Coexistence of urinary incontinence and major depressive disorder with health-related quality of life in older Americans with and without cancer
- 390 Downloads
This study evaluates the prevalence and factors associated with major depressive disorder (MDD) in a population of cancer survivors and the impact of co-occurring MDD and urinary incontinence (UI) on health-related quality of life (HRQOL).
The prevalence of MDD risk among cancer survivors (breast, prostate, bladder, colorectal, lung, and endometrial/uterine cancers) and those without cancer was estimated using the Surveillance, Epidemiology and End Results Program-Medicare Health Outcomes Survey (SEER-MHOS) linked database (n = 9,282 with cancer/n = 289,744 without cancer). Risk for MDD was measured using three items from the Diagnostic Interview Schedule, and HRQOL was measured by the SF-36. UI was defined as self-reported leakage of urine causing a problem in previous 6 months. Factors associated with MDD were investigated using logistic regression, and the impact of co-occurring MDD and UI on HRQOL scores was determined using linear regression.
The prevalence of MDD risk ranged from 19.2 % for prostate to 34.1 % for lung. Lung cancer diagnosis was associated with risk of MDD. Being ≥5 years from diagnosis was associated with decreased risk of MDD (prevalence odds ratio (POR) = 0.82, 95 % confidence interval (95 % CI) 0.71, 0.95). The coexistence of both UI and MDD was associated with a decrease across HRQOL subscales; including 40 points on role-emotional (RE) score.
Cancer survivors reporting co-occurrence of UI and MDD experienced significant decrements in HRQOL.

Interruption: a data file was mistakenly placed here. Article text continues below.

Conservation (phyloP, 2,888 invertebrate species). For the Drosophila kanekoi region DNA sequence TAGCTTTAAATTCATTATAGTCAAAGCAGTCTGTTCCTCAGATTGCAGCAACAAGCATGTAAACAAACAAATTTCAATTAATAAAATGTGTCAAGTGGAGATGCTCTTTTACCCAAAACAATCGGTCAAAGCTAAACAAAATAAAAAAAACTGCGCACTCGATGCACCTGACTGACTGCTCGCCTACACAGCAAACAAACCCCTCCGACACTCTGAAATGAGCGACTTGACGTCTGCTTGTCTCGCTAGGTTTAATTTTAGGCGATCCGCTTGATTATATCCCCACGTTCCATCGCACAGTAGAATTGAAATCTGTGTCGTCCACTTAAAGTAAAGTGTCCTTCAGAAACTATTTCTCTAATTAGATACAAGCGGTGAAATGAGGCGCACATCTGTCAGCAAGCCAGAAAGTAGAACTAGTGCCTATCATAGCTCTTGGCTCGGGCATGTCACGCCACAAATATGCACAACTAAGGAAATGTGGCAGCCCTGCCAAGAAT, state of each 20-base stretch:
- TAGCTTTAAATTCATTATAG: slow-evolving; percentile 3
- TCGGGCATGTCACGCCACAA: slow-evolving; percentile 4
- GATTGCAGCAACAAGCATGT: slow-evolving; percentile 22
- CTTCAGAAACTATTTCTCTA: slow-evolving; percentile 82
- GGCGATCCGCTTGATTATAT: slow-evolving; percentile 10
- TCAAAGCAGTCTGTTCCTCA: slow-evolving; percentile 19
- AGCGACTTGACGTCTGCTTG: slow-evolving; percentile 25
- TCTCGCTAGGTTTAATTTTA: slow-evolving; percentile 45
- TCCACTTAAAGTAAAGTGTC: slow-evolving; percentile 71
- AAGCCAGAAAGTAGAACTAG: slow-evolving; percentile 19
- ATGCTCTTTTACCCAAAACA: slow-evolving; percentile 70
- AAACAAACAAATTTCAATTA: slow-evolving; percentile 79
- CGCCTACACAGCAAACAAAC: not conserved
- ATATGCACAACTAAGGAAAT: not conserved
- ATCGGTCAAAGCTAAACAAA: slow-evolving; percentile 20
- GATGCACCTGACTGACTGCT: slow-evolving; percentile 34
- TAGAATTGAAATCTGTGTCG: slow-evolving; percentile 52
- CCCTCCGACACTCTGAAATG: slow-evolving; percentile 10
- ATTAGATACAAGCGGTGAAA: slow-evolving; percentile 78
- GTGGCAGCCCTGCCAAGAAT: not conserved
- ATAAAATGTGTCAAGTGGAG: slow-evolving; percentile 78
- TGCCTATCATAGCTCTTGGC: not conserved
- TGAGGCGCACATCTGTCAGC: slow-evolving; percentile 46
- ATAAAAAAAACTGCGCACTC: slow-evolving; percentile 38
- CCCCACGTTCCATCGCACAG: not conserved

Implications of Cancer Survivors
Understanding the combined effect of UI and MDD may help clinicians to better recognize and alleviate their effects on cancer survivors’ HRQOL.
KeywordsUrinary incontinence Major depressive disorder Health-related quality of life Cancer Survivor
This study is supported in part by grant ES07018 from the National Institute of Environmental Health Sciences and by the UNC Lineberger Cancer Control Education Program (R25 CA57726).
Conflict of interest
The authors have no conflicts of interest or financial disclosures.
- 1.Centers for Disease Control and Prevention. The state of aging and health in America Center for Disease Control. 2007 [cited 2012 1 December 2012]. Available from: http://apps.nccd.cdc.gov/SAHA/Default/Default.aspx.
- 2.Ries LAG et al. SEER Cancer Statistics Review, 1975-2004. 2007 [cited 2012 1 December 2012]. Available from: http://seer.cancer.gov/csr/1975_2004/.
- 3.Howlander N et al. SEER Cancer Statistics Review, 1975-2009 (Vintage 2009 Populations). 2011. Available from: http://seer.cancer.gov/csr/1975_2009_pops09/ based on November 2011 SEER data submission, posted to the SEER web site, April 2012.
- 7.CDC. Current depression among adults—United States, 2006 and 2008. 2010 [cited 2012]; Available from: http://www.cdc.gov/mmwr/preview/mmwrhtml/mm5938a2.htm?s_cid=mm5938a2_e%0d%0a.
- 25.Non-surgical treatments for urinary incontinence in adult women: diagnosis and comparative effectiveness comparative effectiveness review Summary Guides for Clinicians. 2007, Rockville MD.Google Scholar
- 31.National Cancer Institute. Surveillance, epidemiology and end results. [cited 2012 1 December]. Available from: www.seer.cancer.gov.
- 35.Ware JE, Kosinski MA. Interpreting SF-36 summary health measures: a response. [cited 2012 1 December]. Available from: http://www.sf-36.org/news/qolrsupplement.pdf.
- 54.Gyhagen M et al. The prevalence of urinary incontinence 20 years after childbirth: a national cohort study in singleton primiparae after vaginal or caesarean delivery. BJOG Int J Obstet Gynaecol. 2012.Google Scholar